We may have a game-changer when it comes to obesity drugs. The results of a clinical trial involving taking higher doses of Novo Nordisk's Type 2 diabetes drug semaglutide as an anti-obesity medication were published Wednesday, and they're staggeringly good: Those who injected it weekly for a little more than a year lost an average 14.9% of their body weight with only very minor gastrointestinal side effects, per the study published in the New England Journal of Medicine. And 32% of those who took semaglutide lost 20%, and diabetes and pre-diabetes symptoms eased among many in the semaglutide group. Those in the placebo group, who like the semaglutide group also received diet and exercise counseling, lost just 2.4%. The New York Times provides context: There are only 5 available anti-obesity drugs right now, but all have side effects.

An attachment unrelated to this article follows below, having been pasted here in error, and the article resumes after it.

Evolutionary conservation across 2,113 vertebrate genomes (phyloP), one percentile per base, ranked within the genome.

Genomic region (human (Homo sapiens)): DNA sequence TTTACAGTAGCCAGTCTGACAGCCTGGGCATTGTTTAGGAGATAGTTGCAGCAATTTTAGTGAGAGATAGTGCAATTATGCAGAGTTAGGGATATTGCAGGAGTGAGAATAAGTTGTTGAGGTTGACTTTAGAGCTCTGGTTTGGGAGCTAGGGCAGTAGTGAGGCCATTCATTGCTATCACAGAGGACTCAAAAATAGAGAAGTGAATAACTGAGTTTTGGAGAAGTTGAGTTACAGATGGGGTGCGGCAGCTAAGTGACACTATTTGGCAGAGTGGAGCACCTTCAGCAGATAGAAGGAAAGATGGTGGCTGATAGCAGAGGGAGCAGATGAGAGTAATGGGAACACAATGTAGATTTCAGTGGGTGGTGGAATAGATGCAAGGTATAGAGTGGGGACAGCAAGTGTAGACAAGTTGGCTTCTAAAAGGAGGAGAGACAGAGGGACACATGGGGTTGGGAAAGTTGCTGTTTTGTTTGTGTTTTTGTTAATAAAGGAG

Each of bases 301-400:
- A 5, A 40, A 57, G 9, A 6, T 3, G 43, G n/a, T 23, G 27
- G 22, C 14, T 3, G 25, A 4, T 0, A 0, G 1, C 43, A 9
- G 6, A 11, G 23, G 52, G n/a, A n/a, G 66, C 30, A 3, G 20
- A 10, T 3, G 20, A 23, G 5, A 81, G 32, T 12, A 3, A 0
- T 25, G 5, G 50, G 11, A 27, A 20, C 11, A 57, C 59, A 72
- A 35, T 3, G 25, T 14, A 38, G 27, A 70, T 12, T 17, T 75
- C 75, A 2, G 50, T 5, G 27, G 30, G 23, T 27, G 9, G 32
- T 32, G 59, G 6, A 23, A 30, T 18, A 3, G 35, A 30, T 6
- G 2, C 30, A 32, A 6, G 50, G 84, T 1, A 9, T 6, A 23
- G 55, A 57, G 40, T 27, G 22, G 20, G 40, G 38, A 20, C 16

The best among them, phentermine, results in an average 7.5% weight loss and can't be used for very long, and the weight comes back once it is no longer being taken. Bariatric surgery has a higher impact of 25% to 30% weight loss but it's a very invasive option that relatively few people pursue. Semaglutide is a synthetic version of a hormone found in the gut that's released after eating to tell us we are full, reports the BBC. One study participant who lost 62 pounds on the drug said "it felt effortless losing weight while on the trial, but now it has gone back to feeling like a constant battle with food" now that the trial is over. Another participant who lost 40 pounds echoes that, saying "I was so sad" once the trial ended and the weight began returning. The impact of taking the drug long-term at the higher dose has yet to be studied. (Read more discoveries stories.)